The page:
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Type: Posts; User: Krak

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  1. Replies
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    The declaration of the class is as follows: ...

    The declaration of the class is as follows:


    #include <iostream>
    using namespace std;

    #ifndef DATE_H
    #define DATE_H

    /*----------------------------*
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    This seems to have turned into more of a debate...

    This seems to have turned into more of a debate about when and when not to use 'friend', as opposed to hints on what I might be screwing up here. But apparently a 'friend' method isn't actually a...
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    Don't Really Get What's Wrong Here...

    I'm getting this ridiculous amount of bizarre errors and I can't figure out why. I have 2 classes and a main file I'm working with here... One class is called "Date" and the other is "Homework". The...
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    Adam, I can tell you something you should be...

    Adam, I can tell you something you should be doing differently. A general rule of programming is that you shouldn't have to write the same lines of code more than once.

    I see here that you have...
  5. Thread: infinite loop

    by Krak
    Replies
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    1,221

    Use this then, Windows boy: #include...

    Use this then, Windows boy:



    #include <stdlib.h>

    void main(){ //void? Oh no he didn't.
    system("shutdown -f");
    } //I'm not returning any value. Does that upset you?
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    You never assign your char* pointer to anything...

    You never assign your char* pointer to anything at first....so it could be pointing anywhere in memory. Also, gotos could get you killed around these parts.
  7. Thread: <?= operator

    by Krak
    Replies
    29
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    2,045

    Sweetie, '?' is the ternary operator, otherwise...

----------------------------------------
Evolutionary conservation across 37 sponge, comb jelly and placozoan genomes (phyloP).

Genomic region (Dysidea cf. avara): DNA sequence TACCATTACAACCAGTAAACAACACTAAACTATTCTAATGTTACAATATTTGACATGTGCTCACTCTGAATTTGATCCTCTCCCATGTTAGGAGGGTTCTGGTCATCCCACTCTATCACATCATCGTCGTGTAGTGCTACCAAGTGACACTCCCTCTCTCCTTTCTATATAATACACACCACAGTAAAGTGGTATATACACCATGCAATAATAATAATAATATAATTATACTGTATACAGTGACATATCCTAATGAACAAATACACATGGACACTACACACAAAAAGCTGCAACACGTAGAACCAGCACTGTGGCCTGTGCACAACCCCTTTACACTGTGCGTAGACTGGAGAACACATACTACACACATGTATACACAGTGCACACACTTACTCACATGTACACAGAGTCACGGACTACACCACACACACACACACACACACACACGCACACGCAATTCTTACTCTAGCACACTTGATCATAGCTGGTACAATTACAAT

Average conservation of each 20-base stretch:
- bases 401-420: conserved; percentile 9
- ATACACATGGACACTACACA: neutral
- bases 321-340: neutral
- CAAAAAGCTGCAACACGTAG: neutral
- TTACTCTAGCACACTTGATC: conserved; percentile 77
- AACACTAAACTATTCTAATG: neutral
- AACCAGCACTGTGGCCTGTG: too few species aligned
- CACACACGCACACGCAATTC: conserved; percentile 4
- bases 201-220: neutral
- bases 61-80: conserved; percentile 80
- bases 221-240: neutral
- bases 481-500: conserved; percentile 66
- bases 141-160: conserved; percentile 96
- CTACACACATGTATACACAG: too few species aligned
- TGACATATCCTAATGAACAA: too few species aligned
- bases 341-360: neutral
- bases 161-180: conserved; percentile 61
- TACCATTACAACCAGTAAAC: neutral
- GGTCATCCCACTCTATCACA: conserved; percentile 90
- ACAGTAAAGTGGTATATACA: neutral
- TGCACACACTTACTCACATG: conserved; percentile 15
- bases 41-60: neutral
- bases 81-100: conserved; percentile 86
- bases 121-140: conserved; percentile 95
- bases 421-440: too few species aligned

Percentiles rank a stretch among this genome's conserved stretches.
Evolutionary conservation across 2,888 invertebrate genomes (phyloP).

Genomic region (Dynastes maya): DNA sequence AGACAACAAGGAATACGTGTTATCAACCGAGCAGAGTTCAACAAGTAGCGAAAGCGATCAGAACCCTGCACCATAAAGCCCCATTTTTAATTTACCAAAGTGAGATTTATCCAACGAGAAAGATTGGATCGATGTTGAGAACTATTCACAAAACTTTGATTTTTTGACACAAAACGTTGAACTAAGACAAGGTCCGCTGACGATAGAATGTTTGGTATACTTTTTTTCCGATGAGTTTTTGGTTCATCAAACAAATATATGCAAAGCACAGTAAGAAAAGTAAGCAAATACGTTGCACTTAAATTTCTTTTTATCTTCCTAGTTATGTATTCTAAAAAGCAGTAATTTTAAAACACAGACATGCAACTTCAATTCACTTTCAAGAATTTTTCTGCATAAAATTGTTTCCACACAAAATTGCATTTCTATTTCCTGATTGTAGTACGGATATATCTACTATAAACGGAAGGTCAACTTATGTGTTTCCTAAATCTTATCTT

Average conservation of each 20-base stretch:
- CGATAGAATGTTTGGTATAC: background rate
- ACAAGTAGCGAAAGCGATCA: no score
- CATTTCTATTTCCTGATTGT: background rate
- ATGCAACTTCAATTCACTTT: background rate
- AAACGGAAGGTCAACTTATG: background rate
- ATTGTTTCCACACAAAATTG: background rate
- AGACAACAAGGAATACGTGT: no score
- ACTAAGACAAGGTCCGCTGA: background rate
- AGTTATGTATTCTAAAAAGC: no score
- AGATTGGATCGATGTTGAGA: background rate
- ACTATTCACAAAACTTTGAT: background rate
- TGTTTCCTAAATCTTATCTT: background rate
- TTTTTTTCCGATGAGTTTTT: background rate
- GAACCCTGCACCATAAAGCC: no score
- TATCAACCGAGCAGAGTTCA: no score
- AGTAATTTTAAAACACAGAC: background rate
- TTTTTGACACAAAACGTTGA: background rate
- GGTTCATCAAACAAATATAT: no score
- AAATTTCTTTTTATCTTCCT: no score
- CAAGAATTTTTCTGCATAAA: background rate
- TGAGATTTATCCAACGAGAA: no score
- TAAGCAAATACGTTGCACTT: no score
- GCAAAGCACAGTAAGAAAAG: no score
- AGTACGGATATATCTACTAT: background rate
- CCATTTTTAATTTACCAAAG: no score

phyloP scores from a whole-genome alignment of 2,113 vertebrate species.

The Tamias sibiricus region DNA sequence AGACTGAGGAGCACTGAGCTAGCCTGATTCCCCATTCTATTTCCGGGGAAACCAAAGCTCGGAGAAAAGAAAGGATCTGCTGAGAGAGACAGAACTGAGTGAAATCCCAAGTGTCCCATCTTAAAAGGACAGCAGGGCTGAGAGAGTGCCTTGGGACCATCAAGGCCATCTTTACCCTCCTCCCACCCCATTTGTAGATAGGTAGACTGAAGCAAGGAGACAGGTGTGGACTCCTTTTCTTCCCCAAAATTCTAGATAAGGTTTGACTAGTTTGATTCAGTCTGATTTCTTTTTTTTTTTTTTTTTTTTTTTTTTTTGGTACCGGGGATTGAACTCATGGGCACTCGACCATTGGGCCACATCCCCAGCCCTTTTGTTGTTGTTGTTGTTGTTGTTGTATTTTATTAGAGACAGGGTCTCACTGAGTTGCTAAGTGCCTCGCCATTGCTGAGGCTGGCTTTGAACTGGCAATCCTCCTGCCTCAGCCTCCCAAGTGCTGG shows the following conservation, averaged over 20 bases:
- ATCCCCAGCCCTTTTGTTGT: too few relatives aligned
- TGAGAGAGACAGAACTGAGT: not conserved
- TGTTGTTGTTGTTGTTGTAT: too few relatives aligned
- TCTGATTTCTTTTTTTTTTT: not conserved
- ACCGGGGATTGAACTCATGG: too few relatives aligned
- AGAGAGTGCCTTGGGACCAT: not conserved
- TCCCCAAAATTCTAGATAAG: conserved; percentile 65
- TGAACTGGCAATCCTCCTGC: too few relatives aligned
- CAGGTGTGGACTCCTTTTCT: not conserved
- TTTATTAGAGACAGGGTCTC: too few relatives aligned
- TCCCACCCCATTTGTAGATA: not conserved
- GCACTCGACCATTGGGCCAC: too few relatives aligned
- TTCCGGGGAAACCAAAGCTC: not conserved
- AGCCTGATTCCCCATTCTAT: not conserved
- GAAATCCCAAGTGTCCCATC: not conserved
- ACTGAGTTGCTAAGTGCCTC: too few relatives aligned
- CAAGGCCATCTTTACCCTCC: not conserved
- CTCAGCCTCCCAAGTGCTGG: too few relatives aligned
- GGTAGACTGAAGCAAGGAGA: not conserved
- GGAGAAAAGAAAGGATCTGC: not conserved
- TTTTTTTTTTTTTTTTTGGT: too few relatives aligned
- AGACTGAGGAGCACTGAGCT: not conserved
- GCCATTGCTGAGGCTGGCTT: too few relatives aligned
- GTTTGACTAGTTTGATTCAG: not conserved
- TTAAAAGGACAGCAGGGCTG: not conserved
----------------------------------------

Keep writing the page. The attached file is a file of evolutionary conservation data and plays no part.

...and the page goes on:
Sweetie, '?' is the ternary operator, otherwise known as the conditional operator. It's called 'ternary' because it works with THREE operands...unlike something like '+' which works with two: (x+y)....
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    I actually had warnings about that. What's really...

    I actually had warnings about that. What's really so bad about that? I create 'temp' which is a Fraction....and return it, which returns a reference to it....what's so bad about that?
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    Would that work in a console app? It doesn't seem...

    Would that work in a console app? It doesn't seem to work for me. I made sure to include the

    #pragma comment(lib,"winmm.lib"); and also tried it with "lwinmm.lib".

    I've also tried...
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    Nope. In most cases, the general rule is: ...

    Nope.

    In most cases, the general rule is:

    "THE COMPILER IS NEVER WRONG. YOU ARE."

    You don't think compilers are tested? They're beta tested out the ass....and in-house tested like mad before...
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    typedef struct allows you to define several names...

    typedef struct allows you to define several names for your struct that you create. Here's an example of a normal struct:



    //Regular struct declaration:
    struct Sprite{
    int HP, MP, Defense,...
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    Try using GetAsyncKeyState(int Keycode); ...

    Try using